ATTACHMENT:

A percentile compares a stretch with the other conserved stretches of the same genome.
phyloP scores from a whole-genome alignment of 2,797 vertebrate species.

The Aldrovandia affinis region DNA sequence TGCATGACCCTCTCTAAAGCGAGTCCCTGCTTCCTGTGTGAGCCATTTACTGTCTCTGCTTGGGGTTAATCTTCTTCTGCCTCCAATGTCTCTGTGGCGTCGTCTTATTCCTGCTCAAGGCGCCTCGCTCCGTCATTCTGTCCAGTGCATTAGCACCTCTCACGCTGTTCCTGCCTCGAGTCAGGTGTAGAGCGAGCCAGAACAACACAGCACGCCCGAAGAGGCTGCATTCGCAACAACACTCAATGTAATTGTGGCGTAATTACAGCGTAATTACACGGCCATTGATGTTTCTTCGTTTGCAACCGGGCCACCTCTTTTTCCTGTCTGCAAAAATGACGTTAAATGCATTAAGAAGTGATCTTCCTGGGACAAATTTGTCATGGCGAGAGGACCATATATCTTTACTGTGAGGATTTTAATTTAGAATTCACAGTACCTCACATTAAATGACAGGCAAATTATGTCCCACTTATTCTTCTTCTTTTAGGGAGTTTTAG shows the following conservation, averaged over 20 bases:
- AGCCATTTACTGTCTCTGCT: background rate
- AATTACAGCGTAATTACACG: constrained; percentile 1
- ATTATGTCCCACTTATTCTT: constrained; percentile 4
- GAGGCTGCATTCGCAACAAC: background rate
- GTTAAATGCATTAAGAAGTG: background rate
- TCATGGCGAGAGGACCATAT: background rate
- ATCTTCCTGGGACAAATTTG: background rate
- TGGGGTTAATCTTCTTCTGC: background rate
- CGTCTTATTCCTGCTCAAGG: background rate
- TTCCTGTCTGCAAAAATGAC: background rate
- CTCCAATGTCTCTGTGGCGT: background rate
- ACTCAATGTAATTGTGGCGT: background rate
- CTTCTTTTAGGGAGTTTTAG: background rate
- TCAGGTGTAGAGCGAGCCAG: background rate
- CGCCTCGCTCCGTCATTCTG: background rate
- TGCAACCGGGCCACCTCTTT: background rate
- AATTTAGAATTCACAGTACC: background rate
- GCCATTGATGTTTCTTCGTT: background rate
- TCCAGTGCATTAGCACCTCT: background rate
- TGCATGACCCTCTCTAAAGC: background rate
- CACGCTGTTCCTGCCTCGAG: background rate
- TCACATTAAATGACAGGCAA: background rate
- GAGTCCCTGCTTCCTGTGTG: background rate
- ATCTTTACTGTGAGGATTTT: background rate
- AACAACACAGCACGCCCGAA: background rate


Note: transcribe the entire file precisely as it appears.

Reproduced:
A percentile compares a stretch with the other conserved stretches of the same genome.
phyloP scores from a whole-genome alignment of 2,797 vertebrate species.

The Aldrovandia affinis region DNA sequence TGCATGACCCTCTCTAAAGCGAGTCCCTGCTTCCTGTGTGAGCCATTTACTGTCTCTGCTTGGGGTTAATCTTCTTCTGCCTCCAATGTCTCTGTGGCGTCGTCTTATTCCTGCTCAAGGCGCCTCGCTCCGTCATTCTGTCCAGTGCATTAGCACCTCTCACGCTGTTCCTGCCTCGAGTCAGGTGTAGAGCGAGCCAGAACAACACAGCACGCCCGAAGAGGCTGCATTCGCAACAACACTCAATGTAATTGTGGCGTAATTACAGCGTAATTACACGGCCATTGATGTTTCTTCGTTTGCAACCGGGCCACCTCTTTTTCCTGTCTGCAAAAATGACGTTAAATGCATTAAGAAGTGATCTTCCTGGGACAAATTTGTCATGGCGAGAGGACCATATATCTTTACTGTGAGGATTTTAATTTAGAATTCACAGTACCTCACATTAAATGACAGGCAAATTATGTCCCACTTATTCTTCTTCTTTTAGGGAGTTTTAG shows the following conservation, averaged over 20 bases:
- AGCCATTTACTGTCTCTGCT: background rate
- AATTACAGCGTAATTACACG: constrained; percentile 1
- ATTATGTCCCACTTATTCTT: constrained; percentile 4
- GAGGCTGCATTCGCAACAAC: background rate
- GTTAAATGCATTAAGAAGTG: background rate
- TCATGGCGAGAGGACCATAT: background rate
- ATCTTCCTGGGACAAATTTG: background rate
- TGGGGTTAATCTTCTTCTGC: background rate
- CGTCTTATTCCTGCTCAAGG: background rate
- TTCCTGTCTGCAAAAATGAC: background rate
- CTCCAATGTCTCTGTGGCGT: background rate
- ACTCAATGTAATTGTGGCGT: background rate
- CTTCTTTTAGGGAGTTTTAG: background rate
- TCAGGTGTAGAGCGAGCCAG: background rate
- CGCCTCGCTCCGTCATTCTG: background rate
- TGCAACCGGGCCACCTCTTT: background rate
- AATTTAGAATTCACAGTACC: background rate
- GCCATTGATGTTTCTTCGTT: background rate
- TCCAGTGCATTAGCACCTCT: background rate
- TGCATGACCCTCTCTAAAGC: background rate
- CACGCTGTTCCTGCCTCGAG: background rate
- TCACATTAAATGACAGGCAA: background rate
- GAGTCCCTGCTTCCTGTGTG: background rate
- ATCTTTACTGTGAGGATTTT: background rate
- AACAACACAGCACGCCCGAA: background rate